In April of 2014, a major breakthrough was established in human stem cell research. In that month two laboratories independently reported the successful production of human embryonic stem (ES) cells derived from skin cells cultured in the laboratory ( in-vitro). This a significant achievement in that an application of this technique could be exceedingly useful in the production of replacement tissues in-vitro for the treatment of such diseases as juvenile (type 1)diabetes and Parkinson’s disease – both of which arise from the precipitous loss of the cells required to manufacture insulin and dopamine, respectively. The added benefit of such an approach is that since the cells can be derived from the patient being treated, graft rejection is no longer an issue.
The cloning technique that was employed is referred to as somatic cell nuclear transfer (SCNT); an analogous method was used to clone the now famous sheep, Dolly. It was subsequently applied to cloning cattle, mice dogs and other animals. There is no desire among members of the scientific community to apply this approach to cloning humans but rather to produce early-stage human embryos from which ES cells could be derived. Heretofore, human cells have been problematic in regards to cloning.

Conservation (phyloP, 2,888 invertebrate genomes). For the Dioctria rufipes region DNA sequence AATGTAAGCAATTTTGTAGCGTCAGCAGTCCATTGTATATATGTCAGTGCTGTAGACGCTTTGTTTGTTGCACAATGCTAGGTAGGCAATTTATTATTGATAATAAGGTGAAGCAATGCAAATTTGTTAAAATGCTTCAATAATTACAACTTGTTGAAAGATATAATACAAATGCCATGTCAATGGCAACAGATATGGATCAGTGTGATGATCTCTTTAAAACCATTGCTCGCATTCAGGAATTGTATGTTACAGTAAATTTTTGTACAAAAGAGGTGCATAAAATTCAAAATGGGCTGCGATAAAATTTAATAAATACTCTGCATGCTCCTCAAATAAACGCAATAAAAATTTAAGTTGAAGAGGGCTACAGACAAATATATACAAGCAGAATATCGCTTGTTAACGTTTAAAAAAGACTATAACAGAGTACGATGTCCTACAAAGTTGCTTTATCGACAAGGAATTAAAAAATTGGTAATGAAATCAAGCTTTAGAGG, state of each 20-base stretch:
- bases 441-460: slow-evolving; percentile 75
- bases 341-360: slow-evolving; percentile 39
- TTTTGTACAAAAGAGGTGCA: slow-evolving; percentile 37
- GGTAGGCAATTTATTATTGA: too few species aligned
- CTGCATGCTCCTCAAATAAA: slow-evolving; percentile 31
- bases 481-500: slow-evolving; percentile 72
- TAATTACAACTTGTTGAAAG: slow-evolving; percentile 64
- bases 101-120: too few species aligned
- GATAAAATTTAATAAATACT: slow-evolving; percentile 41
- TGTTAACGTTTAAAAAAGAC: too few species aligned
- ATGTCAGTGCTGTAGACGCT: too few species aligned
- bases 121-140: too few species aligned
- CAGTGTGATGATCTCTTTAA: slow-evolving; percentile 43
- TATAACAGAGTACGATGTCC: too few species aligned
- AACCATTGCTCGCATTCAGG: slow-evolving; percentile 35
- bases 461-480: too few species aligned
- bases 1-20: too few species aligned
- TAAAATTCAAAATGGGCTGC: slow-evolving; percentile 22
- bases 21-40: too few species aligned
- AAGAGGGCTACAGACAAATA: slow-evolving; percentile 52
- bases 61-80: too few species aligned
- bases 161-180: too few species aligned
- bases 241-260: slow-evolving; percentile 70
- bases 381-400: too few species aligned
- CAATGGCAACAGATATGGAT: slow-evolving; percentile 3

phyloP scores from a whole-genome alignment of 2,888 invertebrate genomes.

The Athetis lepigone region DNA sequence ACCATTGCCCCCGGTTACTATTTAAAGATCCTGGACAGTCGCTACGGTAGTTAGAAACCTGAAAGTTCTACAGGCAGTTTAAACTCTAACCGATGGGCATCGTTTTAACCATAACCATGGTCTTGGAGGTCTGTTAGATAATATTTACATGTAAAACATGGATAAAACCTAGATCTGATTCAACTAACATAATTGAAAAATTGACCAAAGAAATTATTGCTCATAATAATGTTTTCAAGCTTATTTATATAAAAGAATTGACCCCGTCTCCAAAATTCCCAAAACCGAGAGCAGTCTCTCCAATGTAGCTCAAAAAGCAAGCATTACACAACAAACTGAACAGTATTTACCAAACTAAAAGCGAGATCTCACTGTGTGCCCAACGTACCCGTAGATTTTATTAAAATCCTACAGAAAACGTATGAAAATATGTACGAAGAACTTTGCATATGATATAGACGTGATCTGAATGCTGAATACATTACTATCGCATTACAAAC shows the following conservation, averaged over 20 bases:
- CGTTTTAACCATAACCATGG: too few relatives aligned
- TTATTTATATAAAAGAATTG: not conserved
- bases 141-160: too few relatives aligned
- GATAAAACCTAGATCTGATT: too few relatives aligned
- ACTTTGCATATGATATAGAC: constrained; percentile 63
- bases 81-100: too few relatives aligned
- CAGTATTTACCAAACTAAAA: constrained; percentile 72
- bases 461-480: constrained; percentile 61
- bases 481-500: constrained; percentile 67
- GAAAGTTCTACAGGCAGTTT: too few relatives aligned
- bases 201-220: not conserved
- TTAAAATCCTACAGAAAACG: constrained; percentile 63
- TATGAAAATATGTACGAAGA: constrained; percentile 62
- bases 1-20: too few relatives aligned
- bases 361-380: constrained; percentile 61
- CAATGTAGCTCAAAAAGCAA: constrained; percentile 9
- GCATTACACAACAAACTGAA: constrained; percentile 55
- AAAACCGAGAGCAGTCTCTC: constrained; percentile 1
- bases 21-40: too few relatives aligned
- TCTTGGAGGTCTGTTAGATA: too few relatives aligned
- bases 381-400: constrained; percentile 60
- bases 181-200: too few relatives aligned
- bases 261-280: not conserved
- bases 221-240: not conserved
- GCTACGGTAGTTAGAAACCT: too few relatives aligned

Dr. Dong Ryul Lee and his colleagues at CHA University in Seoul, Korea successfully created human ES cells from the skin cells of two individuals – men ranging in ages from 35 to 75 years old. Later in April of the same year, Dr. Dieter Egli and his collaborators from the New York Stem Cell Foundation (NYSCF) Research Institute used the skin cells of a young woman patient suffering from type 1 diabetes to also produce ES cells and then induced these cells to become insulin-producing cells. Following this momentous result, the investigative team then introduced these insulin-producing cells into experimental mice where it was shown that the hormone insulin was made in-vivo. This latter finding has yet to be published.
The overall technique that was employed in Egli’s laboratory is briefly described below –
· DNA is removed from an unfertilized human egg cell (oocyte)
· The DNA from skin cells grown in-vitro from a patient with type 1 diabetes is transferred to the oocyte that had its own DNA removed
· If the transfer is successful, the oocyte begins to divide
· At a very early point in cell division – the Blastocyst stage – ES cells are harvested
· Finally, these cells are coaxed into differentiating into insulin-producing pancreatic cells.
These results are very exciting; however, the possible application to human disease faces considerable obstacles that need to be addressed. Nonetheless, it is a significant step in the goal to successfully treat implacable diseases such as type 1 diabetes and Parkinson’s through tissue –replacement therapies.
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